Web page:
Thirteen years ago, they came and they departed, leaving behind pins and empties and shriekers and other detritus, all there for the taking if you’re brave enough to make your way into the deadly—and forbidden—landing zones. Arkady and Boris Strugatsky’s 1972 novel Roadside Picnic, now available in a new translation from the Russian, tells of a world that is quite literally picking up the pieces after an alien visit.
The main character, Red Schuhart, is a stalker, the name given to the people who visit the Zones where the aliens have landed to pick up the gizmos scattered around and then sell them on the black market. When the novel begins, he’s turned his skills as a stalker into a legitimate career as a research assistant in a lab that’s attempting to uncover what these gadgets do. As Tom at Wuthering Expectations notes, we don’t learn much of anything about what all these objects do. The scientists and stalkers find uses for some of them, but they don’t understand how they work or if they’re even using them correctly. (I was reminded of the way the characters in the Dark Tower books use the objects left behind by the old ones, only in Roadside Picnic, the knowledge gap is even greater.) This lack of information might annoy some readers, but, like Tom, I enjoyed the mystery of it. I suspect that any explanation would be anti-climactic, so best to leave it to the imagination.
The Strugatskys begin the novel years after the Visit, after the alien artifacts and the bizarre phenomena around the Zones had been first discovered. So these happenings are not as strange as it is to us. Red is almost matter-of-fact about a lot of the alien objects, although he knows better than to be casual about the dangers in the Zone itself. The Zone is filled with what seem to be booby traps, although there’s no reason to think they’ve been deliberately set (no reason to think they haven’t, either—there’s no information at all, really). Besides the traps, the Zone has also created living corpses—Red’s dead father lives with him. And even those who survive the Zone end up changed, their genes altered in ways that affect the next generation.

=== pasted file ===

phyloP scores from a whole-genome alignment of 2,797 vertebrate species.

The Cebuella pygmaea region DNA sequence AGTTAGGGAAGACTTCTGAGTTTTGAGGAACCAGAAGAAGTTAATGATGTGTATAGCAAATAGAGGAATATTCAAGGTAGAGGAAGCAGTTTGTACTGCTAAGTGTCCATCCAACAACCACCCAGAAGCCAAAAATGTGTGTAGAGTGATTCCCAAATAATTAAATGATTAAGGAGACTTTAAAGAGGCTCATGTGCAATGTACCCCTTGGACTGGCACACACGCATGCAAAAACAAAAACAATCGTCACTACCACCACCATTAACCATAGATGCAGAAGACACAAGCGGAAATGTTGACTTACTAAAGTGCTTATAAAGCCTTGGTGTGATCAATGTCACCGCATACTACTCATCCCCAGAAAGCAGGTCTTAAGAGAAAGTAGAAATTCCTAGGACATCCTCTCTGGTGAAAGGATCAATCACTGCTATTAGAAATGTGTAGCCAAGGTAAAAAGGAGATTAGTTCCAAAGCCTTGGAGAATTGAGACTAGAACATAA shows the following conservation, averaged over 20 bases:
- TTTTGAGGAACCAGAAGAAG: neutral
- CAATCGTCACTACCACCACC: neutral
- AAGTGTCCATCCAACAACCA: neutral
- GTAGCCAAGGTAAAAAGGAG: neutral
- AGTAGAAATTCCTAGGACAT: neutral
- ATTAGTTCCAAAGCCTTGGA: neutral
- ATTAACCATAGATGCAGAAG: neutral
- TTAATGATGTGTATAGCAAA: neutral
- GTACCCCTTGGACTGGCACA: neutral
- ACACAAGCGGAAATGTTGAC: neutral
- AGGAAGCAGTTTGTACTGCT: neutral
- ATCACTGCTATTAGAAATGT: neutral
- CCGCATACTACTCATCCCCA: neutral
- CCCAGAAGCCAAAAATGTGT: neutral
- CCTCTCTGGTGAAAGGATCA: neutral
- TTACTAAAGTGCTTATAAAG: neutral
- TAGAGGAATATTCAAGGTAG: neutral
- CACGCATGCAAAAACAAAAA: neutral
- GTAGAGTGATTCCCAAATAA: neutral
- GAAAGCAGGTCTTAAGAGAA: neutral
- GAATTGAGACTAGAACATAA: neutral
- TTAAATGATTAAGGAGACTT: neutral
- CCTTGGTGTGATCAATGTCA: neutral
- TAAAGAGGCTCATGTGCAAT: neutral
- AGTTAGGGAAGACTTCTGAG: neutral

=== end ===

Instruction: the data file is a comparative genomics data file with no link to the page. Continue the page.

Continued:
So that’s the world of the novel. It’s cool. What about the story? The characters? The story is told in bits and pieces with each of the four lengthy chapters almost able to stand on its own. Most of the chapters focus on Red; each one ends with some major event and then the next picks up a few years later. The one chapter that is not focused on Red includes him as a major character. We get vague ideas of how the world has changed, but the plot, such as it is, is more about how Red has changed.
In her introduction to the novel, Ursula Le Guin says that one of the things that sets this book apart from other science fiction of its era is that the main character is not part of the elite. Red works in a science lab, but he’s not a scientist. He’s a smart, savvy guy, but no intellectual. He’s a criminal, but a good man. His worst acts are generally to support or protect someone he cares about. Although I never mustered up a strong emotional attachment to him, I did like him, and there were moments, particularly in his interactions with his daughter, when I came close to caring quite a lot.
But in the end, this is a book whose pleasures are mostly in the world it depicts. All the alien contact stories I can think of involve actual contact, and this story, with its lack of actual contact, felt fresh and different and perhaps more realistic than the first-contact stories that presume that aliens would be something like us, or would at least be interested in us.